The UAW looks for market share

The Wall Street Journal reports on the UAW’s desperate bid to increase its market share:

The United Auto Workers union said it is prepared to spend hundreds of millions of dollars in a bid to organize employees, including a new push for hourly factory workers at foreign-owned car plants in the U.S.
The effort is part of a major shift in focus by the UAW, which had spent most of the past 75 years extracting better wages and benefits from the three Detroit auto makers.
Now, after two of the Big Three were forced into bankruptcy, in part because of uncompetitive labor contracts, the union’s new president intends to make a major push this year to organize workers at U.S. plants owned by makers such as Toyota Motor Corp., Volkswagen AG and Hyundai Motor Co.

The article suggests that the UAW isn’t counting on sweet reason to persuade its targets:

[I]f the [foreign-owned auto] companies don’t agree to a set of rules being promoted by the union to ensure what it calls free and fair union elections, he indicated the fight could turn nasty–and global.
The UAW, he said, would hold demonstrations at the corporate headquarters of these companies outside the U.S. as well as at their U.S. plants. In addition, it would picket their dealerships in the U.S. and abroad, and sports events globally that are sponsored by the car companies.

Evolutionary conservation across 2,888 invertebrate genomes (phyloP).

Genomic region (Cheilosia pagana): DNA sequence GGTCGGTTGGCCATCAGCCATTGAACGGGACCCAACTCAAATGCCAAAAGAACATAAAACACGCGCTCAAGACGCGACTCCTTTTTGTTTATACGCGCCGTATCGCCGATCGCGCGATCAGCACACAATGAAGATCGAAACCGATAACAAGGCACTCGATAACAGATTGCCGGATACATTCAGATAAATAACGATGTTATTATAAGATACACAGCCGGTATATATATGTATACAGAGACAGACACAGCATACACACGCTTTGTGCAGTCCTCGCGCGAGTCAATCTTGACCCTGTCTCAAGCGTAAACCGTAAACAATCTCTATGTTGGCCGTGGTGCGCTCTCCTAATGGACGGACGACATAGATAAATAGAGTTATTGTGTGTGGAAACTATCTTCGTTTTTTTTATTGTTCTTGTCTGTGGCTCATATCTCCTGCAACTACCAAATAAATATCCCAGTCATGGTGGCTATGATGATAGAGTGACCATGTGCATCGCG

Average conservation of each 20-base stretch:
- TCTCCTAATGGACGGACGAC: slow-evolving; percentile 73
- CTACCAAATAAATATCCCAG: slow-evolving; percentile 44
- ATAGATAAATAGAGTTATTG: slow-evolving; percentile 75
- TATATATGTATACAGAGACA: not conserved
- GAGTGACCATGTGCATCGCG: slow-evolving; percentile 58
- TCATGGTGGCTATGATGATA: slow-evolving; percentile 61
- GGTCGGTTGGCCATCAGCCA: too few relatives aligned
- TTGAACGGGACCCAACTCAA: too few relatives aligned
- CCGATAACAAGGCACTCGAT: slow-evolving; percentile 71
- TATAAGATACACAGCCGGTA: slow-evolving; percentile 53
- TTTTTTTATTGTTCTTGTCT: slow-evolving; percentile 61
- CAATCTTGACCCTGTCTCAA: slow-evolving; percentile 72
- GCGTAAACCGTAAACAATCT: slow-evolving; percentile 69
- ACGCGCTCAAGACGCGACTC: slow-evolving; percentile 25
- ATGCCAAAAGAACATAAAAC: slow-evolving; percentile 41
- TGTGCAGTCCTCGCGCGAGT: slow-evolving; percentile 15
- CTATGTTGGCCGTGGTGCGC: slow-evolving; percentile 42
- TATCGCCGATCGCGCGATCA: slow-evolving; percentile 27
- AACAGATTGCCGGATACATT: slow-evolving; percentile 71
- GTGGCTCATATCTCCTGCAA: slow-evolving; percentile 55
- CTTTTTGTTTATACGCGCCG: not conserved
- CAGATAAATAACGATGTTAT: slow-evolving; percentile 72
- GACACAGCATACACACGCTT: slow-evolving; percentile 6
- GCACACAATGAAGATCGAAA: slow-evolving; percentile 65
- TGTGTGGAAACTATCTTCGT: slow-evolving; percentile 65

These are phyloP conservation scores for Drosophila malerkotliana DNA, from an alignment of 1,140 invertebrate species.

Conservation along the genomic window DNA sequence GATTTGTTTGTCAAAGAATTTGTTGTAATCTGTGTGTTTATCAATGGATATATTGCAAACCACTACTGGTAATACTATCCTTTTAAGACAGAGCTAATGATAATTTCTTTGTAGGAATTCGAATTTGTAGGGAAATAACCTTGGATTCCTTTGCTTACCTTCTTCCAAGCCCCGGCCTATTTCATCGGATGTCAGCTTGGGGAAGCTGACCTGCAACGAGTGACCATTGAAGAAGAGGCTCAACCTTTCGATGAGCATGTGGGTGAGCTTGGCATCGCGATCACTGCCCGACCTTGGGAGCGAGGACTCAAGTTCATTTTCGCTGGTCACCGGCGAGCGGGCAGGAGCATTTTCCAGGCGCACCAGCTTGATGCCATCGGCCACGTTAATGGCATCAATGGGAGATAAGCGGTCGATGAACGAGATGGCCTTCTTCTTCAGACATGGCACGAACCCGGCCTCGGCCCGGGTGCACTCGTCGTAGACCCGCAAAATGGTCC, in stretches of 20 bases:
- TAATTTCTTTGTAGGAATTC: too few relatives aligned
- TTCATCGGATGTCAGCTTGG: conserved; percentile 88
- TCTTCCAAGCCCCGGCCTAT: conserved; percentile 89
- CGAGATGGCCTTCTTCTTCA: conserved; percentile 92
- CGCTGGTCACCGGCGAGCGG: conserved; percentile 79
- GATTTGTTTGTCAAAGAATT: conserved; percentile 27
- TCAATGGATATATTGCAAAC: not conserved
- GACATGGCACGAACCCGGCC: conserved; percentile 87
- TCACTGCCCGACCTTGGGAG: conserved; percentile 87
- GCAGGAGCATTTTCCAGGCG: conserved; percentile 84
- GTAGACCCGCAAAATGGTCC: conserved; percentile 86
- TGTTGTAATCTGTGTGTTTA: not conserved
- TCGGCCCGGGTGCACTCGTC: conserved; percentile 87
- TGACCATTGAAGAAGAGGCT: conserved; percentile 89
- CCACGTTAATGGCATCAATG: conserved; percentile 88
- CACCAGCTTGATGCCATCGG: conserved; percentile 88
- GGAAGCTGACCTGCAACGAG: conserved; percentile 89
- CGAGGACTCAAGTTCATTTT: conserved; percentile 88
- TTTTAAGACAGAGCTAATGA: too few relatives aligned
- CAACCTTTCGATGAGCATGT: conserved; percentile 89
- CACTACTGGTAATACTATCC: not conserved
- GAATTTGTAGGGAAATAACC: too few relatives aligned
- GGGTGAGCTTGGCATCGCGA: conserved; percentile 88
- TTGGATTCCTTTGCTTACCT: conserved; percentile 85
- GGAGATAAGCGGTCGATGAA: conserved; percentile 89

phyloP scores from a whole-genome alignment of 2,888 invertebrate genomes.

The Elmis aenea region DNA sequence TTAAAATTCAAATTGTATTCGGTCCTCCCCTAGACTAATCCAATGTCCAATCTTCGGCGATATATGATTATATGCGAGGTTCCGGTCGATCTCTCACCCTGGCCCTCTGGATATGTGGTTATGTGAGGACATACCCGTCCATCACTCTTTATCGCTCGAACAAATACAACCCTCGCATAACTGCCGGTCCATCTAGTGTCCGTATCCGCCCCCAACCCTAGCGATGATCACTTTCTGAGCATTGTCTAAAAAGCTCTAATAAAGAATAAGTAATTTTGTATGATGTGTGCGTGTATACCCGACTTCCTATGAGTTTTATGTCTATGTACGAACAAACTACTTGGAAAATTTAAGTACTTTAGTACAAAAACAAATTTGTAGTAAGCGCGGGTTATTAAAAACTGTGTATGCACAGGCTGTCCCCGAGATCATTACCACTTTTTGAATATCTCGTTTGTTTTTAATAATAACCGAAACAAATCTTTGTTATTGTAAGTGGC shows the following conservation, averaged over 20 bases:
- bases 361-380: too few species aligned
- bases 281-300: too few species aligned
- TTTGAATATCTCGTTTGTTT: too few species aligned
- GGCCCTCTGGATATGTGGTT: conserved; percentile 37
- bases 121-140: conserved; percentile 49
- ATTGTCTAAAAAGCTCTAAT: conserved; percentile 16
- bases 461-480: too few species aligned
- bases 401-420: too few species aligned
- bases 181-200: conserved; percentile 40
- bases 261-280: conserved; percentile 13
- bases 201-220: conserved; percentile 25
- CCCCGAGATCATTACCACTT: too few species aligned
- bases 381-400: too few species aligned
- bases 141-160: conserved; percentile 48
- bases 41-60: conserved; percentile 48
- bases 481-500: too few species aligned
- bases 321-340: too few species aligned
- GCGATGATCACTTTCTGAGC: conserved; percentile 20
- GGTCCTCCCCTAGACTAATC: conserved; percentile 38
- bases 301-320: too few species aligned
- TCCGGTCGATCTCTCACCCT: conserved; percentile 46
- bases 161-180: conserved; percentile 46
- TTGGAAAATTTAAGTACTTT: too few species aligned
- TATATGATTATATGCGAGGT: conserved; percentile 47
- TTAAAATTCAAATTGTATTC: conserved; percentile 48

[UAW President] Mr. [Bob] King said he will tap the union’s strike fund of more than $800 million for the push, calling it the best way to protect his current membership.

The long article doesn’t off much of a reason why American employees of foreign-owned plants might need the UAW (“UAW officials plan an effort to persuade nonunionized workers that a company with UAW representation is better equipped to compete in an increasingly competitive auto market”), though it does quote a Berkeley professor opining that “this is an unprecedented effort by the UAW and pivotal to its survival.” The UAW apparently needs the workers more than the workers need the UAW. Is this really what Walter Reuther had in mind?
One can only hope that the UAW’s failure with these workers would spell its demise. Somehow, however, I’m afraid the UAW will find a way to carry on even in the face of continued adversity deriving from workers who have proved too savvy to sign up.
JOHN adds: I believe the UAW currently represents around three times as many retirees and widows as auto workers. Eventually, the union presumably will have to replenish its ranks by recruiting actual, living workers. The union is sort of like the mosquito: mosquitos live mostly on rotting vegetable matter, but once in every few generations a mosquito has to bite someone or something and draw blood.


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